The Maintenance of Zinc
The maintenance of zinc

Zinc is one of the most commonly used and sought-after metals for commercial kitchen countertops. Part of the reasoning behind zinc’s popularity is its looks; zinc has a distinctive bluish-grey colour that looks right at home in professional kitchens, and as such is the countertop material of choice for many high-end restaurants. In addition to this, zinc has antiseptic properties which kill bacteria on contact, making it a sensible option for any kitchen owner looking to guarantee the cleanliness of their eatery.

Having said this, realising the benefits of zinc also comes with the added duty of regular maintenance to ensure that your countertop remains in top condition. What type of maintenance you perform depends on the type of zinc your establishment has, which is why we’ve created this helpful guide to keep your commercial kitchen sparkling and your chefs proud of their working environment.

Matte zinc finish

Matte zinc countertops may pick up light scratches and mineral streaking in your busy kitchen environment, but these can be easily brushed out with a brite-pad. Deeper scratches can be removed using sandpaper in grades ranging from 150 to 220, and white marks or rings can be easily remedied with a light scrub using diluted vinegar. Just remember to rinse with water after cleaning!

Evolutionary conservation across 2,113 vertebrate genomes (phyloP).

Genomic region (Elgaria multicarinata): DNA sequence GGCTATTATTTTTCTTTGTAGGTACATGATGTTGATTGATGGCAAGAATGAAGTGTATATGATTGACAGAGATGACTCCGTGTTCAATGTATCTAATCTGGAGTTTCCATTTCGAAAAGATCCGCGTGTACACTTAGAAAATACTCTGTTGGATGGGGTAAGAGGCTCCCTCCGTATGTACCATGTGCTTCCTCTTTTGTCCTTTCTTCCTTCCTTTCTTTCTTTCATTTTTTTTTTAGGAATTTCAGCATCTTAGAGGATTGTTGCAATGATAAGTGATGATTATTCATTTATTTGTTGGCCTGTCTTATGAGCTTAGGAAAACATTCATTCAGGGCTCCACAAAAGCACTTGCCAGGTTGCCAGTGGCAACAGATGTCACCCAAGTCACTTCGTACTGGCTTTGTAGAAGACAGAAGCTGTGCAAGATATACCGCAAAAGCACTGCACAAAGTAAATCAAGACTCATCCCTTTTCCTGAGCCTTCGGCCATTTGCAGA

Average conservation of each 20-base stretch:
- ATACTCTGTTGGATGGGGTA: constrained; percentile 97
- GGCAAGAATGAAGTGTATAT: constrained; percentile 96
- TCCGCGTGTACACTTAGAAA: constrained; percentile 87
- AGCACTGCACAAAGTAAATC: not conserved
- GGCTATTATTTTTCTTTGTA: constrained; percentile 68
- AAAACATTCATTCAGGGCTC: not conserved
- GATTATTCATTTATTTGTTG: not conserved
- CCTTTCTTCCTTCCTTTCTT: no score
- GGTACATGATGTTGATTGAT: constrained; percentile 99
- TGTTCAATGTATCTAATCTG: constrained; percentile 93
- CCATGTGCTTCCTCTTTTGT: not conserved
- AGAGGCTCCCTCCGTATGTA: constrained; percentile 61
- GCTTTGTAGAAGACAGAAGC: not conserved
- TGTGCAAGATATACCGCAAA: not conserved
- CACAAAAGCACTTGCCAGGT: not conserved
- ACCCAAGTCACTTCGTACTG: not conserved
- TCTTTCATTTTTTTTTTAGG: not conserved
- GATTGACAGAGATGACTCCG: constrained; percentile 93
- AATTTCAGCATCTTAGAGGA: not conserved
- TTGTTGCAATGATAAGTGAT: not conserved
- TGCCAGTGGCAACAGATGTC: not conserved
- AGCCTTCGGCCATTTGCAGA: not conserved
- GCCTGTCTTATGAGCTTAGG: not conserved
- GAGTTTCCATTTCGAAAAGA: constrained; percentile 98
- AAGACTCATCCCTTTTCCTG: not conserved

Mirror-polished zinc

Mirror-polished zinc looks amazing, but requires an entirely different treatment regime to matte zinc. When cleaning your countertop on a day-to-day basis you should use a standard metal polish, whereas an automotive compound with a machine polishing pad can be used to renew the brilliant finish of your countertop if it loses its shine over time.

Patina-finish zinc

If you’ve opted for a countertop made of patina-finish zinc, then you need to be extra careful when cleaning it. The patina layer covering the metal is extremely thin, and can be easily removed with a hard brush or wire wool. Use simple soap and water to clean your countertop on a daily basis, and aim to use chopping boards and trivets to minimize the impact of cutlery and crockery on your surface. You should also wipe any spillages or liquids as quickly as possible to prevent unattractive discolouration and glass rings.

The patina on your zinc coating will develop over time. Acidic liquids that may be common in your kitchen, such as lemon juice, will remove the coating, and the overall look of your countertop will take around a year to develop as it changes with the wear and tear of your kitchen.

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